Ping G5 Hybrid Fairway Wood Golf Club

By Mike Camunas

Many golf companies develop hybrid fairway woods to replace the longer irons or a traditional low-lofted wood. Ping is no different. That's why when it developed its first-ever wood-like hybrid, the G5, it had features that would be beneficial to golfers and ones that could be developed over time. Now, Ping is up to is G15 line, but the G5 can still be a valuable club to golfers.

Features

The Ping G5 Hybrid has a sloped crown, which gives the club a low and rear center of gravity to promote a higher launch. The club's stainless steel head has a compact design, giving it playability in all conditions. The 455 steel face is precision milled and plasma welded to provide distance and consistency. The club is available in steel and graphite shafts, both in stiff and flex models.

Identification

This G5 Hybrid, both in steel and graphite, is blue, black and silver and features Ping's iconic crescent moon logo on the bottom of the club head. It comes with a matching black and blue, slim club-head cover that is water resistant.

Size

This hybrid club is available in 25, 22, 19 and 16 degrees, both in men's and ladies' models. Retail price of this product in 2009 varies from $80 to $100.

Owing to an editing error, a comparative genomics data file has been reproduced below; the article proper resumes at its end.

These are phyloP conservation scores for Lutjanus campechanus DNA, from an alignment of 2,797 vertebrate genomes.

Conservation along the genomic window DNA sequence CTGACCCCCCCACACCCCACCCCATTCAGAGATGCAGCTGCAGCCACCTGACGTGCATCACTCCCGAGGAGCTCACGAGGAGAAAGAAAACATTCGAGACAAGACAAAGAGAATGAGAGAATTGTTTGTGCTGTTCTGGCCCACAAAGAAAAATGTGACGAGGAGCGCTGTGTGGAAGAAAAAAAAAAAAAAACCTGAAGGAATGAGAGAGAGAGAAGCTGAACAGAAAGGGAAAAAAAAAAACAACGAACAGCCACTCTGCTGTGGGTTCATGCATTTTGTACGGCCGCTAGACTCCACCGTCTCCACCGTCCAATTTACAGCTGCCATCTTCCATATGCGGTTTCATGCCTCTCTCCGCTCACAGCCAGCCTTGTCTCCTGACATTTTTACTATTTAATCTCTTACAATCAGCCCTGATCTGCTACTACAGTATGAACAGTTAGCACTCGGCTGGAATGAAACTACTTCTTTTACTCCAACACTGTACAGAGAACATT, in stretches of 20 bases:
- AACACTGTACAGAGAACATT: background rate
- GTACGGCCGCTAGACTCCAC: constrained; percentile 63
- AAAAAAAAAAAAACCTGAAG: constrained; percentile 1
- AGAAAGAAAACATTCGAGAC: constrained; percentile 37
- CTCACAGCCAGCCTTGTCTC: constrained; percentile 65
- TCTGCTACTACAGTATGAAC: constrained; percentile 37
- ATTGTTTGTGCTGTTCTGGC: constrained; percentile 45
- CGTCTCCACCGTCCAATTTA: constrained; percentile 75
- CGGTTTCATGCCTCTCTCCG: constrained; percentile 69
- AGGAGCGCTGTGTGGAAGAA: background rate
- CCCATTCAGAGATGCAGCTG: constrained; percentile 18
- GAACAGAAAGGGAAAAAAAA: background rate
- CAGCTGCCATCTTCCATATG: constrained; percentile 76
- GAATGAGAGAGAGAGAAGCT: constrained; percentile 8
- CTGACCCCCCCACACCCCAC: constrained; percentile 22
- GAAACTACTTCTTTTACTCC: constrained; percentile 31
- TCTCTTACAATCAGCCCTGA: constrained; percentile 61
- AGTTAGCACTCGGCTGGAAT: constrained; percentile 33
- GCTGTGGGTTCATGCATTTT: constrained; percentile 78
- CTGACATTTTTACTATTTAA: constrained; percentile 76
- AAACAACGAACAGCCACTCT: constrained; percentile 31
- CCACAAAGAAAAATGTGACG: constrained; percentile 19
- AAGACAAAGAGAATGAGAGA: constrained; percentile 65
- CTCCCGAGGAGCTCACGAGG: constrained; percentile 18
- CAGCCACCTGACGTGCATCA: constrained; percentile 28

Benefits

Hybrid clubs are becoming a more popular, especially since they can replace the harder-to-hit longer irons. This hybrid club with a 16-degree or 19-degree loft is good for the longer par 4s and the par 5s, and because of the larger, and more square, club face, it has good control and distance that can help golfers cut back on strokes.
Keep in mind that this Ping hybrid club is an older model that is no longer produced by the company. However, used clubs are available online or at golf stores.

Misconceptions

Hybrid clubs may not be for every golfer. Though hybrids are generally used more by amateur golfers who have a difficult time hitting a 2 or 3 iron, the low-lofted fairway wood is used by scratch golfers more often than not. Hybrids have a shorter shaft, which help golfers maintain better posture during their swing.

About The Author

Mike Camunas is also reporter for the St. Petersburg Times, covering local golf in the Tampa Bay area, from events to golfers hitting hole in ones, to even covering the professional events that hit town. He has been playing golf for about 11 years and has not seen his handicap lower. Maybe one day, but he'll stick to his day job for now.

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